Cosseted below The Blue Posts is an eleven-seater kitchen bar, which adds yet another dimension to the city’s compelling counter dining culture. The concise yet convincing menu is loosely inspired by Southern European influences. Daily-changing fish dishes are a headlining act, the stars of which are the fresh catch of the day bought at auction from Cornish suppliers in the Looe Harbour. Veggie options are relatively limited, but no less enthralling… Truffled tagliatelle with butter and parmesan, anyone? Read the full review, here.
You can also find all manners of Insta-worthy desserts across Chinatown, starting with the revelatory macaron ice cream sandwiches at Yolkin‘s first permanent parlour (also situated on the erstwhile Rupert Street!).
Slipping past the hidden passageway of Rupert Court, you’ll find yourself drawn to the enticing aromas wafting down Wardour Street. Try a traditional taiyaki – fish-shaped waffle cones, piled high with a matcha soft serve at Bake; or indulge in legendary bubble-waffle.
Crisp-edged on the top and soft and chewy further down, each golden whopper is literally stuff of an Instagrammer’s dreams – served curled up in a cone and filled to the brim with generous wallops of gelato and all sorts of sweet trimmings and sauces from traditional mochi, condensed milk and red bean paste, to crushed Oreos, fudge and peanut butter!
Wandering along the zeitgeisty trail, head to Newport Court for Mamasons’ signature Filipino “dirty” ice cream, redolent of the street-style ice cream made in a steel drum (with ice and salt) in Manila. Flavours feature the likes of black coconut and Ube (a purple-yam), with star Insta-billing going to their ‘Bilog’ dessert – essentially a toasted milk bun which is packed with pastel-hued ice cream!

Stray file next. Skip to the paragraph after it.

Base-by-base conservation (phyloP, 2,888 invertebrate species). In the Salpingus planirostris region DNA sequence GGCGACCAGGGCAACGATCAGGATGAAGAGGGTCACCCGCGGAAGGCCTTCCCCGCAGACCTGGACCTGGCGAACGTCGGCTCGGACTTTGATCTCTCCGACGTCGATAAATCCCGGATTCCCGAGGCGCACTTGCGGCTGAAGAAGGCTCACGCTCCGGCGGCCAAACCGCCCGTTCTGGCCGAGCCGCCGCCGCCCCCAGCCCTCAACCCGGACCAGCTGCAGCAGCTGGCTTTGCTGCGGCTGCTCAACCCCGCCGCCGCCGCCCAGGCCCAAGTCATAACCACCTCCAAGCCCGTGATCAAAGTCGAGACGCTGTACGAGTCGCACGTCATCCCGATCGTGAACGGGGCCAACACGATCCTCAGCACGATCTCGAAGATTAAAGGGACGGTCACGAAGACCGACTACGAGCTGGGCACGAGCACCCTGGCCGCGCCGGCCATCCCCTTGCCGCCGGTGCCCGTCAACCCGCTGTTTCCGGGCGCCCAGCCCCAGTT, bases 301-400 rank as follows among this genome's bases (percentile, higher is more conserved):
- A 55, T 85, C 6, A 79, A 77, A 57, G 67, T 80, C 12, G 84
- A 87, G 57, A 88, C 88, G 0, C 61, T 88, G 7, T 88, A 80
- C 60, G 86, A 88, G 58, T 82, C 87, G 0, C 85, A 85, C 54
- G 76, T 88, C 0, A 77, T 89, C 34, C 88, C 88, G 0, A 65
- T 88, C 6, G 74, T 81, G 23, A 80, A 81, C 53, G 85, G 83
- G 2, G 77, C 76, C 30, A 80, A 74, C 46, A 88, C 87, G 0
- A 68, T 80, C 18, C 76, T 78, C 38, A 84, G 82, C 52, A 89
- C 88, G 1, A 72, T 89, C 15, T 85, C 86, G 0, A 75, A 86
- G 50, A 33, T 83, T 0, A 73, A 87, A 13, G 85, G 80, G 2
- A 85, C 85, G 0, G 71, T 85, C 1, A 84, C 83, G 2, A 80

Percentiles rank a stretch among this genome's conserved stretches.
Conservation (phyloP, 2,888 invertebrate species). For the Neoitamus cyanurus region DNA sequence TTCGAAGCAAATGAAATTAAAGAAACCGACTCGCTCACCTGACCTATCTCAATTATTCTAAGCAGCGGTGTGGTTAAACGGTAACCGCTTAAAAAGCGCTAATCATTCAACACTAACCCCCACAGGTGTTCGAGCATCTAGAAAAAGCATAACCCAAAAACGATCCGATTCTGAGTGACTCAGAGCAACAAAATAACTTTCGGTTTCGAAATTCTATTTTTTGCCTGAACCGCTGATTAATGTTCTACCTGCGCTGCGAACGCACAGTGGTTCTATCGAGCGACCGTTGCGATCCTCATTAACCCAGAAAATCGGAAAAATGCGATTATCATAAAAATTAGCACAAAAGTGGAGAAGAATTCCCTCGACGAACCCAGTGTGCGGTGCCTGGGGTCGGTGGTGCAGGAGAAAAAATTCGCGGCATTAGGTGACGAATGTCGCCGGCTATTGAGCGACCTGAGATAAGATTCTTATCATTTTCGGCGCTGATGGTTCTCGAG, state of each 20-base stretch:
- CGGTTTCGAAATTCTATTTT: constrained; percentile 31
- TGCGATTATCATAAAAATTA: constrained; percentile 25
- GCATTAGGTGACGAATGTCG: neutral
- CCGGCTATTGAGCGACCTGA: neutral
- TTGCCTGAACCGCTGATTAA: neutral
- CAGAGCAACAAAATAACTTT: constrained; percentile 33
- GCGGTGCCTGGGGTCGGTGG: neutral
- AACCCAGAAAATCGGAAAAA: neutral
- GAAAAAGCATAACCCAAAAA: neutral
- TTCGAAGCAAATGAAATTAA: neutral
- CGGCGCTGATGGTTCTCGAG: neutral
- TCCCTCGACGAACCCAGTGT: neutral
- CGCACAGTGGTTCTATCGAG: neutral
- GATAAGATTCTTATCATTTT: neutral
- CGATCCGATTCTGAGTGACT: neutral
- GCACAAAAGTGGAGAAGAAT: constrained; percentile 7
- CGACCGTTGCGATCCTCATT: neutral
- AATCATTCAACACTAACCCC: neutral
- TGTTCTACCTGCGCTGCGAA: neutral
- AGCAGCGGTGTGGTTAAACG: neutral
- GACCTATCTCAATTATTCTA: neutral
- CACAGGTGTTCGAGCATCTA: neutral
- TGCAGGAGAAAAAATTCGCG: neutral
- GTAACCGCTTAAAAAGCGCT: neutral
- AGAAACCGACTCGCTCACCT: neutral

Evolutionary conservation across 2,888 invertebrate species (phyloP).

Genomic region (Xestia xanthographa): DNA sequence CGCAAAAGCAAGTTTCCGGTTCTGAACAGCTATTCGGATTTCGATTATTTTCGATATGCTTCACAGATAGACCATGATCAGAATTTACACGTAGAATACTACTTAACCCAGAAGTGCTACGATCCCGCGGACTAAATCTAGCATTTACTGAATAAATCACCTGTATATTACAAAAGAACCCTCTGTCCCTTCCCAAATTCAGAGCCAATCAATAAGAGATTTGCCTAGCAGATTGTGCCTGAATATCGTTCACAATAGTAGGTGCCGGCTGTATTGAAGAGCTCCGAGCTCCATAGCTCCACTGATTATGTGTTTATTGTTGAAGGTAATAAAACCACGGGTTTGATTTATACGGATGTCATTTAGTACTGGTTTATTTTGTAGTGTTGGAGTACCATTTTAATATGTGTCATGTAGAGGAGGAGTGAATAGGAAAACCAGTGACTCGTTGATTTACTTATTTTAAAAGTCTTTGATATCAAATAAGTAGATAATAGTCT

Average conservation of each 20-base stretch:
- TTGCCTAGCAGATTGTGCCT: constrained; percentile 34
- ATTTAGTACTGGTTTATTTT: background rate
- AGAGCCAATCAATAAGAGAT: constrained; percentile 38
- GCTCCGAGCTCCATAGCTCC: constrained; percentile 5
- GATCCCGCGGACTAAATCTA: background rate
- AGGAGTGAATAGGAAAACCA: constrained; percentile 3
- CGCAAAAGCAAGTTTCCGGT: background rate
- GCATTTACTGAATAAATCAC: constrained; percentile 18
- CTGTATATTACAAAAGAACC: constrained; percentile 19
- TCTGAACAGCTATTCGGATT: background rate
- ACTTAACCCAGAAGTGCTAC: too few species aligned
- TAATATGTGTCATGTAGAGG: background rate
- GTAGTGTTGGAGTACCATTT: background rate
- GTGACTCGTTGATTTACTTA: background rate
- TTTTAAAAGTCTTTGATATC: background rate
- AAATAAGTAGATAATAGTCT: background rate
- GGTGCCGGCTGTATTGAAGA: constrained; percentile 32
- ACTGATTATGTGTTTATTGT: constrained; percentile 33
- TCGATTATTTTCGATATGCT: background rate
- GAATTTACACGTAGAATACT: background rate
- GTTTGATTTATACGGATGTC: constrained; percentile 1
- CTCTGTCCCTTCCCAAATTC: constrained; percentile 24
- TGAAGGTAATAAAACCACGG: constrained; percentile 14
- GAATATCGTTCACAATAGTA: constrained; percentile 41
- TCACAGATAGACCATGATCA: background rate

Newport Court is also home to Kova Patisserie’s new outpost, majoring in their magnificently-layered crepe cakes among other Japanese delicacies.
Ambling into the depths of Chinatown you’ll hit Gerrard Street, where the bubble and milk teas at Chatime provide for the perfect pick-me-up to beat a late afternoon slump. It’s worth perusing the local shops in the area after too, for their abundance of exotic fruits, veggies and other oriental imports!
And finally: the hidden gem
Of course, there’s nothing quite like the thrill of stumbling upon a hidden gem and Chinatown always delivers wonderfully well in this regard.
Caught in one of London’s infamous downpours recently, I sought refuge behind a numberless jade-hued door on Gerrard Street – the apt title of the establishment, Opium, speaking volumes of its speakeasy-esque nature.
Furtively climbing upstairs, I found my way to the Apothecary Bar here – a kitschy drinking den, tea room and dim sum parlour (rolled into one!). What followed was both an inspiriting and joyful couple of hours, fuelled by Eastern-inspired cocktails (taking their cue from the medicinal potions behind the bar) and steamed dumplings parceling a satisfying rush of comfort. It was most certainly a silver lining of that otherwise stormy evening!
Where are your favourite haunts in Chinatown? Do share in the comments below, or by tweeting me @foodiediaries.
This post was written in collaboration with Chinatown London.